“The government’s $400 million irrigation fund represents a huge subsidy to the dairy sector, at the cost to our environment,” Kevin Hackwell says.

© Scoop Media

 
 
 
 
 
Parliament Headlines | Politics Headlines | Regional Headlines

Gordon Campbell: On The Labour/Greens Deal (And The NZDF)

If Labour and the Greens were hoping their Budget Responsibility Rules (BRR) agreement would foster an unlikely alliance then hey… mission accomplished! Because it isn’t every day that Sue Bradford, the CTU and Matthew Hooton speak with one voice, as happened yesterday.

Unfortunately though, it’s hard to see how the BRR agreement will work to the advantage of Labour and the Greens in the context of the 2017 election campaign. More>>

 

Until After The Election: Extension Of Report-Back Date For Havelock North Inquiry

Attorney-General Christopher Finlayson announced today that the report-back date for the independent Inquiry into Havelock North Drinking-Water has been extended at the request of the Inquiry’s Panel. More>>

ALSO:

Little Heading For Court: Apology Over Donation/Hotel Contract Claims Not Accepted

Today I want to publicly apologise unreservedly to Mr Hagaman for any hurt, embarrassment or adverse reflection on his reputation which may have resulted from my various media statements. I have offered that apology to the Hagamans. More>>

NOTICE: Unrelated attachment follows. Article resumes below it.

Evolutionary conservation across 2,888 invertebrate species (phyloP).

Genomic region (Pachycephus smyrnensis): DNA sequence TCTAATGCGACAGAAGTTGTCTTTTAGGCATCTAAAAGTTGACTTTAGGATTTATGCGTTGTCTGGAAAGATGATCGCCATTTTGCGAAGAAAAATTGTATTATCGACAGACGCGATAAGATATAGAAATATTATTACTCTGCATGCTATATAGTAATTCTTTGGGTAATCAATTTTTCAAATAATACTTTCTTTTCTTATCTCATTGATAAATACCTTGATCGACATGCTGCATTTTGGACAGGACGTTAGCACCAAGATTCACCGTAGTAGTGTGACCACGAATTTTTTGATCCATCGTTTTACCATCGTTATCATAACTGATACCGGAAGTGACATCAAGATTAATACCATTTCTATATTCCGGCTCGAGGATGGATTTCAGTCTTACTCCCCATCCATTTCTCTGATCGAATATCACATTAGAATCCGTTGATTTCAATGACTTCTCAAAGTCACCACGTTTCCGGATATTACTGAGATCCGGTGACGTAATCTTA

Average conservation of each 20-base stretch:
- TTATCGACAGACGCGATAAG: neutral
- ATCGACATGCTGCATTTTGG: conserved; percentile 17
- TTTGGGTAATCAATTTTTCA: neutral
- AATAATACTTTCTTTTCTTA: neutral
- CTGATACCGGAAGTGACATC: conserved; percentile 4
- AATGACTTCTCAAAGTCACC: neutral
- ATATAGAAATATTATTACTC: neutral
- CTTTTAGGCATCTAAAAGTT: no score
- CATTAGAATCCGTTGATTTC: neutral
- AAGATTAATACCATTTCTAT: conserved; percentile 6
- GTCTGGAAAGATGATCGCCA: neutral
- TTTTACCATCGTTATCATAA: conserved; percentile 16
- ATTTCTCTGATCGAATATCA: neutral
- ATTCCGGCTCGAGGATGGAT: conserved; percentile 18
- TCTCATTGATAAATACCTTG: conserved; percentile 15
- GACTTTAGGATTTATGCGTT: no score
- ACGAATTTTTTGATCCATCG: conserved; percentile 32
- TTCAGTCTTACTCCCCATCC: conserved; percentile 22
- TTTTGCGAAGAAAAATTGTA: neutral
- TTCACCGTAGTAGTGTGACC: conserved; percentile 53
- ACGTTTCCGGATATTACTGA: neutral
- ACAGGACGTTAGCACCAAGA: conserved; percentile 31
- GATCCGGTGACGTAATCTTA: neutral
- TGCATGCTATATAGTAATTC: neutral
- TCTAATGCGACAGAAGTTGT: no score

ALSO:

Biscuit Tin Of Democracy: World Heritage Site Protection, Ombudsman and Equal Pay Bills Drawn

On Thursday, 23 March 2017 three places are available on the Order Paper for the first reading of a Member’s bill. The ballot was held, and resulted in the following bills being drawn... More>>

ALSO:

Emissions Plan: NZ Needs More Science, More Trees, Fewer Beasts

A combination of technology breakthroughs, much more plantation forestry, and a big switch away from pastoral, particularly dairy farming, are identified as the key elements of any approach New Zealand takes to reducing its carbon emissions to a net zero level, according to a new report sponsored by the New Zealand chapter of GLOBE, a multi-party, global parliamentary grouping. More>>

ALSO:

"Backed To Win Seats": Labour Māori Seat MPs Won't Stand On List

The Labour Party is backing a request from its Māori seat MPs to stand as electorate MPs only, says Labour Leader Andrew Little. More>>

OutsKey: John Key's Valedictory Speech

I rise to address this House for the very last time. It has been a huge privilege to have served the people of Helensville as their member of Parliament, and, of course, the people of New Zealand as their Prime Minister. More>>

ALSO:

Productivity Commission: New Models Of Tertiary Education Are Coming

The report is a broad-ranging inquiry into how well New Zealand’s tertiary education system is set up to respond to emerging trends in technology and the internationalisation of education, and changes in the structure of the population, and the skills needed in the economy and society... More>>

ALSO:

Get More From Scoop

 

LATEST HEADLINES

 
 
 
 
 
 
 
 
Politics
Search Scoop  
 
 
Powered by Vodafone
NZ independent news